Contract Interpretation

Specific Clauses

In the case of Smith v Hughes [1871] LR 6 QB 597, the term “quoad ultra” was used to distinguish between specific clauses in a contract for the sale of goods. The court had to interpret whether certain conditions or specific parts applied to the entire contract. The ruling emphasised that “quoad ultra,” the general terms of the contract did not override the specific provisions agreed upon by the parties, thereby preserving the intended scope of each clause.

Liability and Exemptions

Another example is Photo Production Ltd v Securicor Transport Ltd [1980] AC 827, where “quoad ultra” was employed to separate liability clauses. The court analysed whether a clause exempting a security company from liability for negligence covered all forms of negligence or just specific instances. The judgment underscored that “quoad ultra,” the exemption did not apply universally but was limited to particular situations explicitly mentioned in the contract.

Judicial Decisions

Clarifying Judgments

In judicial decisions, “quoad ultra” is often used to clarify the scope of a ruling. It helps distinguish the aspects of a case adjudicated from those open for further legal action or interpretation.

Impact on Precedents

Binding Nature

In Donoghue v Stevenson [1932] AC 562, the House of Lords used “quoad ultra” to delineate the scope of the duty of care principle. The ruling established that manufacturers owe a duty of care to the ultimate consumers of their products. However, “quoad ultra,” the decision did not extend this duty beyond the specific context of product liability, thereby setting a clear precedent without overextending its applicability.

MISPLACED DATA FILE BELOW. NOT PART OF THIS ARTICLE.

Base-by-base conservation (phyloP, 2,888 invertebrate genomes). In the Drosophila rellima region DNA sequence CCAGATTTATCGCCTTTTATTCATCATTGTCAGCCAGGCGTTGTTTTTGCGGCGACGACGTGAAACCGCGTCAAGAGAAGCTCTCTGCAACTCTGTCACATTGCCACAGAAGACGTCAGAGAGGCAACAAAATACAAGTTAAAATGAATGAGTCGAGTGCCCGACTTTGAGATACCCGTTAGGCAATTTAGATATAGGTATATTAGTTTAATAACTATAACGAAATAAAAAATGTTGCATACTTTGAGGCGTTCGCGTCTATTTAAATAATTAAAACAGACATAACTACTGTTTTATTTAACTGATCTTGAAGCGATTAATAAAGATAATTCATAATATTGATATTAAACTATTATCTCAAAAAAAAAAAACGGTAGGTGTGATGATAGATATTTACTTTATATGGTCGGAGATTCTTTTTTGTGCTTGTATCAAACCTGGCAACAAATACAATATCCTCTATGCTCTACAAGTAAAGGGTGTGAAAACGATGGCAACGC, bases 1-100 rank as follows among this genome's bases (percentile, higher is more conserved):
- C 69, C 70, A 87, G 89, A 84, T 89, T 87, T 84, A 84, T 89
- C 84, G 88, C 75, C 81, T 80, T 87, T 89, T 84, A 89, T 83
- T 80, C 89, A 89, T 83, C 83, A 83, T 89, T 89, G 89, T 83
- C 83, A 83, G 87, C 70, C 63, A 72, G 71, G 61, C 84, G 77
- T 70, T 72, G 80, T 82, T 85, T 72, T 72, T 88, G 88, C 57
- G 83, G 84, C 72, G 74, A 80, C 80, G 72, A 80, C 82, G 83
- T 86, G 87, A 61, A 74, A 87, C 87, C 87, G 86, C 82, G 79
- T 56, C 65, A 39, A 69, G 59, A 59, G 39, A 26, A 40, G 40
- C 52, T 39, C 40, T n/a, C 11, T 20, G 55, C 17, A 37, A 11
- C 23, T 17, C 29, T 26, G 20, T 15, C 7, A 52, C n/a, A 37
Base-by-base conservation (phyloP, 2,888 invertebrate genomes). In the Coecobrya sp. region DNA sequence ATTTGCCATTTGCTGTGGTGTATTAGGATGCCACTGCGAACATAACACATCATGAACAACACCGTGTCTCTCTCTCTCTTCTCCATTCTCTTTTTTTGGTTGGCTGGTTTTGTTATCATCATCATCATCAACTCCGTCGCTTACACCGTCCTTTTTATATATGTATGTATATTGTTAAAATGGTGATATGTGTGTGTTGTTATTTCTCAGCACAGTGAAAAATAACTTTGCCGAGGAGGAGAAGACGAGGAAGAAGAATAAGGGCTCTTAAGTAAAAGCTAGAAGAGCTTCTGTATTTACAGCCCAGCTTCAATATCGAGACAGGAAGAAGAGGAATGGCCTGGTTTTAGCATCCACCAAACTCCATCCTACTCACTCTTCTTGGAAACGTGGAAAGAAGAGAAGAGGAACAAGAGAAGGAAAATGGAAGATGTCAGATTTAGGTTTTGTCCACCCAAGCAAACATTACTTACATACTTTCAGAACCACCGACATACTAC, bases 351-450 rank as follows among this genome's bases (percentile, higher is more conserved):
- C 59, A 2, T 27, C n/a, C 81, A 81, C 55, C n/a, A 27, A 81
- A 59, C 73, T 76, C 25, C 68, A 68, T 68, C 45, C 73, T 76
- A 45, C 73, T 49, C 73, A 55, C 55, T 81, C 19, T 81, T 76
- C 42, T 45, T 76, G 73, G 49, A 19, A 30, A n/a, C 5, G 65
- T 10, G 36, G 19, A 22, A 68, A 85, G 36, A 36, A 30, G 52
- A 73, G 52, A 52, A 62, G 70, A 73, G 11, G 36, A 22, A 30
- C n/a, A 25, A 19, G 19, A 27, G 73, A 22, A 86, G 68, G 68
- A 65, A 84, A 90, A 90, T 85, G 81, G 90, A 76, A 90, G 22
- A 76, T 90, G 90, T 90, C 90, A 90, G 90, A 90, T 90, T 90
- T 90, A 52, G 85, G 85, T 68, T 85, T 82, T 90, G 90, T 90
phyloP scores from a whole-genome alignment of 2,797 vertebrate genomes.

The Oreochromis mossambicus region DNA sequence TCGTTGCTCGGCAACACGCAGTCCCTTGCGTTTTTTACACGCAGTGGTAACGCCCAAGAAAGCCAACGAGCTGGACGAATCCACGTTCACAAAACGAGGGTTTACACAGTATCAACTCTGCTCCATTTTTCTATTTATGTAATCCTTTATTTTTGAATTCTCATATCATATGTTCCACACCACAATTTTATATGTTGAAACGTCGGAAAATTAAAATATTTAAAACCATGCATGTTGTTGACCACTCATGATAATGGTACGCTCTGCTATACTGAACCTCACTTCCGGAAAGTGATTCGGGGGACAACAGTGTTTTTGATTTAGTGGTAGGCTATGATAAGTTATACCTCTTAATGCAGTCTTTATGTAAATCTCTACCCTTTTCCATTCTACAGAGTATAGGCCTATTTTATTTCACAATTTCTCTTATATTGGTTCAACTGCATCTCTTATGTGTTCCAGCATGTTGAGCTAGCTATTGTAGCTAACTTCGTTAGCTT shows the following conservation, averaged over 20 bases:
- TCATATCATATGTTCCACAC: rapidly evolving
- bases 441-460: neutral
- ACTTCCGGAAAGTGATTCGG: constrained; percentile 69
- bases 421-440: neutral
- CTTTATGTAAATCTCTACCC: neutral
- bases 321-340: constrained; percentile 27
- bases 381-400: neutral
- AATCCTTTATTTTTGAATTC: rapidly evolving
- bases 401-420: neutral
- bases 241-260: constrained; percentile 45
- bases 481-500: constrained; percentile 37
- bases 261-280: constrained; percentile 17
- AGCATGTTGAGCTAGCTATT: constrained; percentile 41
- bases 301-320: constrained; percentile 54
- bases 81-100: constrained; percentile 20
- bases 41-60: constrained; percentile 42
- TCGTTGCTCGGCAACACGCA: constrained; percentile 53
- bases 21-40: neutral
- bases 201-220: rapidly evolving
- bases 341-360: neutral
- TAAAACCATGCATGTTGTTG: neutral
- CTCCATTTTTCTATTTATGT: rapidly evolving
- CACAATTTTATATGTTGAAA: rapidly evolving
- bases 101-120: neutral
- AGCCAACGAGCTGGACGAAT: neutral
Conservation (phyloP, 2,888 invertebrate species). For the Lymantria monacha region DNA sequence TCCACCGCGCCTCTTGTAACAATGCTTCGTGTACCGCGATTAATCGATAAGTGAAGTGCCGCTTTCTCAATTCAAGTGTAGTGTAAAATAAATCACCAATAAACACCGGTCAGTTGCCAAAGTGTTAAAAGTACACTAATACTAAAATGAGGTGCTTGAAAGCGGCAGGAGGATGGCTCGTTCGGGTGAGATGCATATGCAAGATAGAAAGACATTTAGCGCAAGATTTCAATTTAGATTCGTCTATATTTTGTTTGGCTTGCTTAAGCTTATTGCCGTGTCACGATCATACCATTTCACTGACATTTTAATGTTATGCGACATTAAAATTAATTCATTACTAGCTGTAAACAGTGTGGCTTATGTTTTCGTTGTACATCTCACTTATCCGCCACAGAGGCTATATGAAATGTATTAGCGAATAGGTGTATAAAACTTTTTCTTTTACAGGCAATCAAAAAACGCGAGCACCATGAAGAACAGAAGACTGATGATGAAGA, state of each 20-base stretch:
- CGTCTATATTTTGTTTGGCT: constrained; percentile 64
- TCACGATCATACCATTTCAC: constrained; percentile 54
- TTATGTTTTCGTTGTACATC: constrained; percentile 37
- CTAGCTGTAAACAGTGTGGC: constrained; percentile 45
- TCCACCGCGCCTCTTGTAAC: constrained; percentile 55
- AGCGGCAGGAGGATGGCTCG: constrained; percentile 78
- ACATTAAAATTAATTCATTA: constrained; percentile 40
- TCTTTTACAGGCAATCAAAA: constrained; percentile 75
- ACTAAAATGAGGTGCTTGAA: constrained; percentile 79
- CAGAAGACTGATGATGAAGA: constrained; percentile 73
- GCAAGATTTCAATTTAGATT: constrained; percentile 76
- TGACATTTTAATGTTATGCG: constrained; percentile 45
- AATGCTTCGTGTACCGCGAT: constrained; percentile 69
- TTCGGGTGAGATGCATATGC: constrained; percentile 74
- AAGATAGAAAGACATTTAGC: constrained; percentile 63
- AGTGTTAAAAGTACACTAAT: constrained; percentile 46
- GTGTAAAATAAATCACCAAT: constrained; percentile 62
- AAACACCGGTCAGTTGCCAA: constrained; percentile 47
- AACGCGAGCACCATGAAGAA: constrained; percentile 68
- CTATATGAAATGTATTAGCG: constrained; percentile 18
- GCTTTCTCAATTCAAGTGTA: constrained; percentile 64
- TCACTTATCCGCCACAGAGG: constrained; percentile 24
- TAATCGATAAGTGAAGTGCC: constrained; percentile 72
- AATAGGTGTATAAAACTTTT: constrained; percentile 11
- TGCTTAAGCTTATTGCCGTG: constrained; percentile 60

Future Implications

In R v Secretary of State for the Home Department, ex parte Daly [2001] UKHL 26, the use of “quoad ultra” helped limit the scope of judicial review. The court’s decision to allow a judicial review on specific grounds did not imply that all aspects of the Home Secretary’s actions were subject to review. “Quoad ultra,” the ruling preserved the executive’s discretion in other areas not explicitly challenged, thereby balancing judicial oversight with executive authority.

Practical Implications

Drafting Legal Documents

Understanding “quoad ultra” is essential for legal professionals drafting contracts, deeds, and other documents. Clear demarcation of “quoad ultra” sections ensures that the parties’ intent is accurately reflected and reduces the potential for disputes.

Negotiations and Settlements

During negotiations and settlements, “quoad ultra” can effectively isolate contentious issues from agreed terms. By clearly defining what is covered and what is not, parties can focus on resolving specific disagreements without reopening settled matters.


“Quoad ultra” is a nuanced legal term with significant implications in British law. Its application in property law, contractual agreements, and judicial decisions highlights its importance in delineating the scope of rights, obligations, and rulings. By clearly separating specific provisions from the general context, “quoad ultra” helps maintain legal clarity and prevent ambiguities. Legal professionals must be adept at interpreting and applying this term to ensure that legal documents and judgments accurately reflect the intended scope and limitations.